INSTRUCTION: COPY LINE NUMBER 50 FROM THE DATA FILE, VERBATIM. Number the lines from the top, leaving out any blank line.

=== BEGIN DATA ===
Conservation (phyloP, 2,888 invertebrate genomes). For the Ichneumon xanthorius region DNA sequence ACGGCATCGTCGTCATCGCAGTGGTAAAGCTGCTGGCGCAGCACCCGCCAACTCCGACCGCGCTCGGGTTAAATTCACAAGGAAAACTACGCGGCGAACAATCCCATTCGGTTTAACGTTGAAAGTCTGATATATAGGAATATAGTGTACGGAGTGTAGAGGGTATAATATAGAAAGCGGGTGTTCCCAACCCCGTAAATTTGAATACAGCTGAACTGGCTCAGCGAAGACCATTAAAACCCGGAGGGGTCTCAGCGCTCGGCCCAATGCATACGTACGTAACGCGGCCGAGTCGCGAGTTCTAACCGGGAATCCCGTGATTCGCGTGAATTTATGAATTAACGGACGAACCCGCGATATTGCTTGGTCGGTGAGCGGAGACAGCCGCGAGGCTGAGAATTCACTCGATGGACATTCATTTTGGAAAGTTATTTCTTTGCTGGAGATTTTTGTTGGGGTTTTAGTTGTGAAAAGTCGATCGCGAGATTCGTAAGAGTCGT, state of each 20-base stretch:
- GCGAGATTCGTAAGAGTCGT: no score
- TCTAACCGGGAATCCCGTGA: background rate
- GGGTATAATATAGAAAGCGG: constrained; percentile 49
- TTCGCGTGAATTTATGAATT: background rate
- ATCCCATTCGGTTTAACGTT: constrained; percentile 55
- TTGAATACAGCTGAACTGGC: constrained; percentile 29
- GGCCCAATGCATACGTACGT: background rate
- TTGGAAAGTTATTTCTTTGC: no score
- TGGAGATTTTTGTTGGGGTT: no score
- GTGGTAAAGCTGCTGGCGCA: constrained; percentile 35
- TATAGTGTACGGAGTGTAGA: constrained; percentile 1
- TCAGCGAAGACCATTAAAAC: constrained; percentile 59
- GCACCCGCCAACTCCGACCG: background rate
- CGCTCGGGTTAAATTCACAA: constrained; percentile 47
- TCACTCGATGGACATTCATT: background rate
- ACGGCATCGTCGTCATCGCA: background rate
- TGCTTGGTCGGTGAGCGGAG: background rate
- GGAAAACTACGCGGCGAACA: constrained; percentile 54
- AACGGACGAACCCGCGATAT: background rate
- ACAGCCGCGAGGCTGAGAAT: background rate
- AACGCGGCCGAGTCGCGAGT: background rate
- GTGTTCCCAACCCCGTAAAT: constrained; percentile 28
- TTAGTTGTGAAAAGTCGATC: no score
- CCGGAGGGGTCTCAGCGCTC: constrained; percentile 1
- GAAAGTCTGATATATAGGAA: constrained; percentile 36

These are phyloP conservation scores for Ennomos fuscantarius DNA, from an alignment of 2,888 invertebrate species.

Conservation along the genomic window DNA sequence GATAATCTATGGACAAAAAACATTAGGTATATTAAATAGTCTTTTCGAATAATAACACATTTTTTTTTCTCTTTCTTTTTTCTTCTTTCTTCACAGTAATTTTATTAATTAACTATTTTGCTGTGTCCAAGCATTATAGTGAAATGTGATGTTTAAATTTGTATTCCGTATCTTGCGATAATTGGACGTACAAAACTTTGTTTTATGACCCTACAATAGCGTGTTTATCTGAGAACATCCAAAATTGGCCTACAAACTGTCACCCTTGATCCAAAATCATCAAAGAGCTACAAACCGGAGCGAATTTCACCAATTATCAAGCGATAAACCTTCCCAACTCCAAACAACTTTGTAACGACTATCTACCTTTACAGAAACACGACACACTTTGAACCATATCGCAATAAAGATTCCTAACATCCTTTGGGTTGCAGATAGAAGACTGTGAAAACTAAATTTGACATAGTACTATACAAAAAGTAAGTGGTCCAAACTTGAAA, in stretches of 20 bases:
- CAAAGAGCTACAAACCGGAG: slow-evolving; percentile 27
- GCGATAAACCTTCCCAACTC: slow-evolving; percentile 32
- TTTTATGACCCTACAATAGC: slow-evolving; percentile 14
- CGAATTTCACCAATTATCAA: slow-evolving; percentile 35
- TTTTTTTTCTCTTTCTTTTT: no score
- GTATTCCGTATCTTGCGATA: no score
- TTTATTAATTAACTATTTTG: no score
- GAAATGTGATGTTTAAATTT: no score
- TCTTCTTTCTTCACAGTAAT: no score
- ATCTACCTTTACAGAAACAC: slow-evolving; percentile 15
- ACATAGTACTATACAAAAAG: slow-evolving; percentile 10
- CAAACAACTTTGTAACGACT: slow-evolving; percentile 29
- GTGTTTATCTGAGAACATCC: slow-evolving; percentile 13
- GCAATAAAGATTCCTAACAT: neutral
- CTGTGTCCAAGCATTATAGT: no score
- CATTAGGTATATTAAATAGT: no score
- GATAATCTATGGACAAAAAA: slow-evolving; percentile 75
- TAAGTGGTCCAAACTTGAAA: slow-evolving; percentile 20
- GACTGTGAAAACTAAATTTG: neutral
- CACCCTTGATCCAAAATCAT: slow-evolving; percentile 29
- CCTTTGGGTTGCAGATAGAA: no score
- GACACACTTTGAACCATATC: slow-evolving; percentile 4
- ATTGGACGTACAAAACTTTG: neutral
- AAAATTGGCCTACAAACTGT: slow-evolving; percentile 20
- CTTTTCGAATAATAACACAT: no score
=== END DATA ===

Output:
- GACACACTTTGAACCATATC: slow-evolving; percentile 4